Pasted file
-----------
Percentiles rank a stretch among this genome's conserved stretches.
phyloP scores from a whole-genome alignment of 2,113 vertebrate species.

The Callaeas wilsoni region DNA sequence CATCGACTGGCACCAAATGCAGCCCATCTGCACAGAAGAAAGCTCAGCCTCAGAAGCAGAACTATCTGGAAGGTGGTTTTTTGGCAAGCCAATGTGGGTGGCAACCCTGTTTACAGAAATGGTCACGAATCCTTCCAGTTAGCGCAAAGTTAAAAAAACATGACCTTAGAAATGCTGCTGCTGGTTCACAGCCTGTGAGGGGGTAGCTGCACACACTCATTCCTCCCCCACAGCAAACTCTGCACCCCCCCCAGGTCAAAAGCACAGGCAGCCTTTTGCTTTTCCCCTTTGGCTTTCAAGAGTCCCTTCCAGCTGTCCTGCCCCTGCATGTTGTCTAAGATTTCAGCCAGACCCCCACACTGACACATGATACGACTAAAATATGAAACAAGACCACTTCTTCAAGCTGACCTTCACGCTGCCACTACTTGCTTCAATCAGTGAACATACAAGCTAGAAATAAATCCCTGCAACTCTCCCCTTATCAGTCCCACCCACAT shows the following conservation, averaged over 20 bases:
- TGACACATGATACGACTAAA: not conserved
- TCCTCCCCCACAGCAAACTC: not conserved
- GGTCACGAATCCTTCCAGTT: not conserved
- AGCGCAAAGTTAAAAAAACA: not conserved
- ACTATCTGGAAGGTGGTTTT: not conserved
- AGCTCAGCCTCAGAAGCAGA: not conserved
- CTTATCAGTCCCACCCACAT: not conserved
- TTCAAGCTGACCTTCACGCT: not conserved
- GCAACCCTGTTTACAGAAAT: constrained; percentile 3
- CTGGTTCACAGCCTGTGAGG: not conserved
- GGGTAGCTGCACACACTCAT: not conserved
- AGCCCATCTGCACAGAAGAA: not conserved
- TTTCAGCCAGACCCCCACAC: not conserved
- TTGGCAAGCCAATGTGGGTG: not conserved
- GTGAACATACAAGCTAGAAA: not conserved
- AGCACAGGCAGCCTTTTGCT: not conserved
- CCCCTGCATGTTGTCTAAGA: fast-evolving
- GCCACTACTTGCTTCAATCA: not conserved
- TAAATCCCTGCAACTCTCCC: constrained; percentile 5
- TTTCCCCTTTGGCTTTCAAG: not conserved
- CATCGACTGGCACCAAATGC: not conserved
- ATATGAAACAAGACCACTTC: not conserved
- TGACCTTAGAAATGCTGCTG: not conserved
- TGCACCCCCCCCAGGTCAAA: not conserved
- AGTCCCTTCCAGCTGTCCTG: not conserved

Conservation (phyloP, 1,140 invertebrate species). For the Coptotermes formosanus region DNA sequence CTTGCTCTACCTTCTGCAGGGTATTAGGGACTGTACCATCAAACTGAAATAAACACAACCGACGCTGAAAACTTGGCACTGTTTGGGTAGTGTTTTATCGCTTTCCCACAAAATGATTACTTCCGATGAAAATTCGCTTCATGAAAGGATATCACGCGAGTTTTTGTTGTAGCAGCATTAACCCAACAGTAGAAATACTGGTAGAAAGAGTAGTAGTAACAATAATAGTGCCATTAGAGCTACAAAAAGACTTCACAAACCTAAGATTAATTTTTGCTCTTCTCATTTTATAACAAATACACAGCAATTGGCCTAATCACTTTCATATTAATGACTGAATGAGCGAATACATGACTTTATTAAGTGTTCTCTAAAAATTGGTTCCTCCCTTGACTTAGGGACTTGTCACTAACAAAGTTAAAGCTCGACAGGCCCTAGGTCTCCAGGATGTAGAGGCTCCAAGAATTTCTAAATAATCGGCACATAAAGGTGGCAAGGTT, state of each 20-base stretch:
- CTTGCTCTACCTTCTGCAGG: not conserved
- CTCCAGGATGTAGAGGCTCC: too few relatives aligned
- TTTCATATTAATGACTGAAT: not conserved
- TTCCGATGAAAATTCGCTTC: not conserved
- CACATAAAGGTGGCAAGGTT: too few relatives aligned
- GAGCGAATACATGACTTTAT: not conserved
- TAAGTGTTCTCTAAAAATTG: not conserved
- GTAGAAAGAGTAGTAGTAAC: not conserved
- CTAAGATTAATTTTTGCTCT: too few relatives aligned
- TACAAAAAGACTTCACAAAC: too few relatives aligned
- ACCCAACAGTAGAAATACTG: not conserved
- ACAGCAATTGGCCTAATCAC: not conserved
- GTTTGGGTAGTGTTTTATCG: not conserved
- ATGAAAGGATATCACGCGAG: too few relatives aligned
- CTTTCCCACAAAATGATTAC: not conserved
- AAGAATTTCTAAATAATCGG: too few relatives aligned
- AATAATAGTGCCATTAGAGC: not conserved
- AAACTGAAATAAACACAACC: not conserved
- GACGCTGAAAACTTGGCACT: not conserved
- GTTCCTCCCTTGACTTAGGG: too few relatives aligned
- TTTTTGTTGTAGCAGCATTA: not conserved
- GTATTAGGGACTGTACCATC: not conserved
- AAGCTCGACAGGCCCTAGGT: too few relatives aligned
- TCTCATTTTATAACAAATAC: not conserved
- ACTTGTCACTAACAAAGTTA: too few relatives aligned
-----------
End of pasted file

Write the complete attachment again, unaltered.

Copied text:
Percentiles rank a stretch among this genome's conserved stretches.
phyloP scores from a whole-genome alignment of 2,113 vertebrate species.

The Callaeas wilsoni region DNA sequence CATCGACTGGCACCAAATGCAGCCCATCTGCACAGAAGAAAGCTCAGCCTCAGAAGCAGAACTATCTGGAAGGTGGTTTTTTGGCAAGCCAATGTGGGTGGCAACCCTGTTTACAGAAATGGTCACGAATCCTTCCAGTTAGCGCAAAGTTAAAAAAACATGACCTTAGAAATGCTGCTGCTGGTTCACAGCCTGTGAGGGGGTAGCTGCACACACTCATTCCTCCCCCACAGCAAACTCTGCACCCCCCCCAGGTCAAAAGCACAGGCAGCCTTTTGCTTTTCCCCTTTGGCTTTCAAGAGTCCCTTCCAGCTGTCCTGCCCCTGCATGTTGTCTAAGATTTCAGCCAGACCCCCACACTGACACATGATACGACTAAAATATGAAACAAGACCACTTCTTCAAGCTGACCTTCACGCTGCCACTACTTGCTTCAATCAGTGAACATACAAGCTAGAAATAAATCCCTGCAACTCTCCCCTTATCAGTCCCACCCACAT shows the following conservation, averaged over 20 bases:
- TGACACATGATACGACTAAA: not conserved
- TCCTCCCCCACAGCAAACTC: not conserved
- GGTCACGAATCCTTCCAGTT: not conserved
- AGCGCAAAGTTAAAAAAACA: not conserved
- ACTATCTGGAAGGTGGTTTT: not conserved
- AGCTCAGCCTCAGAAGCAGA: not conserved
- CTTATCAGTCCCACCCACAT: not conserved
- TTCAAGCTGACCTTCACGCT: not conserved
- GCAACCCTGTTTACAGAAAT: constrained; percentile 3
- CTGGTTCACAGCCTGTGAGG: not conserved
- GGGTAGCTGCACACACTCAT: not conserved
- AGCCCATCTGCACAGAAGAA: not conserved
- TTTCAGCCAGACCCCCACAC: not conserved
- TTGGCAAGCCAATGTGGGTG: not conserved
- GTGAACATACAAGCTAGAAA: not conserved
- AGCACAGGCAGCCTTTTGCT: not conserved
- CCCCTGCATGTTGTCTAAGA: fast-evolving
- GCCACTACTTGCTTCAATCA: not conserved
- TAAATCCCTGCAACTCTCCC: constrained; percentile 5
- TTTCCCCTTTGGCTTTCAAG: not conserved
- CATCGACTGGCACCAAATGC: not conserved
- ATATGAAACAAGACCACTTC: not conserved
- TGACCTTAGAAATGCTGCTG: not conserved
- TGCACCCCCCCCAGGTCAAA: not conserved
- AGTCCCTTCCAGCTGTCCTG: not conserved

Conservation (phyloP, 1,140 invertebrate species). For the Coptotermes formosanus region DNA sequence CTTGCTCTACCTTCTGCAGGGTATTAGGGACTGTACCATCAAACTGAAATAAACACAACCGACGCTGAAAACTTGGCACTGTTTGGGTAGTGTTTTATCGCTTTCCCACAAAATGATTACTTCCGATGAAAATTCGCTTCATGAAAGGATATCACGCGAGTTTTTGTTGTAGCAGCATTAACCCAACAGTAGAAATACTGGTAGAAAGAGTAGTAGTAACAATAATAGTGCCATTAGAGCTACAAAAAGACTTCACAAACCTAAGATTAATTTTTGCTCTTCTCATTTTATAACAAATACACAGCAATTGGCCTAATCACTTTCATATTAATGACTGAATGAGCGAATACATGACTTTATTAAGTGTTCTCTAAAAATTGGTTCCTCCCTTGACTTAGGGACTTGTCACTAACAAAGTTAAAGCTCGACAGGCCCTAGGTCTCCAGGATGTAGAGGCTCCAAGAATTTCTAAATAATCGGCACATAAAGGTGGCAAGGTT, state of each 20-base stretch:
- CTTGCTCTACCTTCTGCAGG: not conserved
- CTCCAGGATGTAGAGGCTCC: too few relatives aligned
- TTTCATATTAATGACTGAAT: not conserved
- TTCCGATGAAAATTCGCTTC: not conserved
- CACATAAAGGTGGCAAGGTT: too few relatives aligned
- GAGCGAATACATGACTTTAT: not conserved
- TAAGTGTTCTCTAAAAATTG: not conserved
- GTAGAAAGAGTAGTAGTAAC: not conserved
- CTAAGATTAATTTTTGCTCT: too few relatives aligned
- TACAAAAAGACTTCACAAAC: too few relatives aligned
- ACCCAACAGTAGAAATACTG: not conserved
- ACAGCAATTGGCCTAATCAC: not conserved
- GTTTGGGTAGTGTTTTATCG: not conserved
- ATGAAAGGATATCACGCGAG: too few relatives aligned
- CTTTCCCACAAAATGATTAC: not conserved
- AAGAATTTCTAAATAATCGG: too few relatives aligned
- AATAATAGTGCCATTAGAGC: not conserved
- AAACTGAAATAAACACAACC: not conserved
- GACGCTGAAAACTTGGCACT: not conserved
- GTTCCTCCCTTGACTTAGGG: too few relatives aligned
- TTTTTGTTGTAGCAGCATTA: not conserved
- GTATTAGGGACTGTACCATC: not conserved
- AAGCTCGACAGGCCCTAGGT: too few relatives aligned
- TCTCATTTTATAACAAATAC: not conserved
- ACTTGTCACTAACAAAGTTA: too few relatives aligned